‘And if I said I wanted you?’

Nell closed her eyes on the male speculative gleam in his. God, she really had lost her mind. Now, with all that had happened, she still wanted him so much that it was a physical pain. She knew that if he touched her, if he kissed her again, her resolve would dissolve.

The knowledge was terrifying. She swallowed, her glance lingering on his hands and his long, tapering fingers. Her eyes darkened and a fractured sigh left her lips as she recalled those fingers moving over her skin. For long seconds she was paralysed by a wave of longing.

Several soothing breaths later she regained the use of her vocal cords. ‘I’d say don’t waste your breath. Been there, done that, got the maternity smock!’

Instincts of self-preservation had made her strike out, but as she watched the colour drain from his face as her jibe found its target Nell felt no triumph.

‘I understand that you’re angry with me.’

‘I’m not angry with you, I’m angry with me!’ she exclaimed.

Luiz studied her, his curiosity clear, and asked, ‘Why?’

Nell just looked back at him and shook her head. What was she meant to say—I’m angry because I love you? I’m angry because I’m seriously tempted to take what’s on offer?

‘I think when you stop and think about this without the emotion—’

‘Without emotion!’ she echoed, shaking her head as she saw red. ‘The day I think about marriage without emotion is the day I have a personality transplant! Will you listen to yourself, Luiz? Marriage is about emotion. It’s about love and commitment. I may be pregnant but that doesn’t mean I have to settle for second best.

‘The day I settle for second best is the day I…’ She shrugged and shook her head. ‘It’s just not going to happen. I think my child deserves better.’ The heat died from her face as she lifted her eyes to his and asked simply. ‘Can you offer me better, Luiz?’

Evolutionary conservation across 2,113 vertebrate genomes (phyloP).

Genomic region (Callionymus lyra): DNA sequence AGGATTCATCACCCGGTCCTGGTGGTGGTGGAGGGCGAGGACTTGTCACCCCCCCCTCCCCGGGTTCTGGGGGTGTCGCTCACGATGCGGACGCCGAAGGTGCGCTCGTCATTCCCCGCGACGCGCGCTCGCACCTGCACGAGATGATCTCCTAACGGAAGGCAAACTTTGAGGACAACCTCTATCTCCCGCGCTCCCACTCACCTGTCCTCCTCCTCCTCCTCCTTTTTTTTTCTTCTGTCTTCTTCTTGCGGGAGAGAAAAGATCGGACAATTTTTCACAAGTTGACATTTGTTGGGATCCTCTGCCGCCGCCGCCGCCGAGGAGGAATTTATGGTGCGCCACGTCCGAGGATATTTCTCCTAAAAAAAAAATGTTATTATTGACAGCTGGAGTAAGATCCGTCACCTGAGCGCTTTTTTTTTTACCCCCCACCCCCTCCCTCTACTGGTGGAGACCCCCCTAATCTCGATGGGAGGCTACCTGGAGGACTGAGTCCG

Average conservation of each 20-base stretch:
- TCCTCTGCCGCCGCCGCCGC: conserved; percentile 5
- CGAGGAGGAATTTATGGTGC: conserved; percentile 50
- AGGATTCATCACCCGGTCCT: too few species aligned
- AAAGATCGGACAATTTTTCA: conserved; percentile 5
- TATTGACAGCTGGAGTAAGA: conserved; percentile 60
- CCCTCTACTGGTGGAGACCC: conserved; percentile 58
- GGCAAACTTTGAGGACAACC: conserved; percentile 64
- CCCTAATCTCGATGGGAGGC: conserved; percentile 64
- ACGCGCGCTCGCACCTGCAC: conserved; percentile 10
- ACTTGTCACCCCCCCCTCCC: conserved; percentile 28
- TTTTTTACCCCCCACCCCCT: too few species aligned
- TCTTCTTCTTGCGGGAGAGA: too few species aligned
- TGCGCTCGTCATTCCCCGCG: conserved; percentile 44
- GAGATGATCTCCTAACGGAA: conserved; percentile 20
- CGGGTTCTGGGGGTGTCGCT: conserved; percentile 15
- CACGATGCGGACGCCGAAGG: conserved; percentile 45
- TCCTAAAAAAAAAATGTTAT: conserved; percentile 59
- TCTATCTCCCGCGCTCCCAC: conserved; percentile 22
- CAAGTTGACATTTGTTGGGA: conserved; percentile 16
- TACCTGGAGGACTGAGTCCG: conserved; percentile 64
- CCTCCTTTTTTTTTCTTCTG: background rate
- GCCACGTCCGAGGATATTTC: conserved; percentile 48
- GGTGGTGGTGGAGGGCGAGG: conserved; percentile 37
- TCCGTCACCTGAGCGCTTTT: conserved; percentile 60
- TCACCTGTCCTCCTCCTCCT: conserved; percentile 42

‘I can offer you a home where our child will be brought up with parents who are committed to one another.’

Nell’s eyes fell from his. She supposed she ought to be grateful he wasn’t pretending to feel things for her he clearly didn’t, but at that moment being thankful that even after she had virtually begged he was unable to say he loved her was beyond her ability.

‘If I agreed to this I would have to be committed—it’s madness, Luiz. Look, I know you’re trying to be noble and everything,’ she admitted.

‘And you think you should be punished or something…’ That was coming across strongly. ‘Well, I can’t help that. Go jump in an icy lake, give your money to charity if it salves your conscience, but I have to tell you,’ she added in a shaky voice, ‘that the idea of marriage to me being a penance is not all that flattering.’

He regarded her with deep frustration and resisted the childish impulse to tell her that there were women out there who would not consider themselves certifiable if they were to accept his proposal of marriage. That there were women out there who had worked very hard to make him say the words marry me.

But he realised that telling Nell she didn’t know how lucky she was might not be a wise move. It would also give her the ammunition to call him vain, self-satisfied and any other insults that came to mind.

She might also be right.

‘Why do you purposely misinterpret everything I say and do?’

Nell, who translated this complaint as ‘why don’t I agree with everything you say?’ shrugged. ‘What can I say? It’s a gift.’ She anchored her hair behind her ears and, leaning across, took the glass from the coffee table. She wasn’t thirsty, but she needed the breathing and thinking space.

He watched her, his expression brooding as she raised it to her lips and gulped.

‘I could point out the impracticalities of your bringing up a child alone.’

Nell returned his direct look. ‘You could,’ she agreed in a voice that gave no clue to her racing pulse.

‘Or I could fight you for custody?’

He watched the colour fade from her face and regretted his taunt. His eyes fell from hers. ‘Though I don’t think that will be necessary.’

‘Or wise,’ she tacked on seamlessly.

His glance swept upwards and connected with the challenging glitter of her eyes. Holding his gaze, Nell got to her feet and stood there, her hands on her hips, looking, he thought, as proud as a queen for all her baggy sweat pants, tee shirt and that ridiculous cardigan that swamped her.

Through his extreme annoyance a surge of admiration surfaced. Nell Frost was the most obstinate woman he had ever met, but she had guts and an inner toughness that were at variance with the air of extreme fragility more pronounced since her recent weight loss. A frown twitched his eyebrows above his hawkish nose when he recalled how light she had felt in his arms, her bones like a bird. He struggled to make sense of the mixture of lust and protective tenderness that accompanied the recollection.

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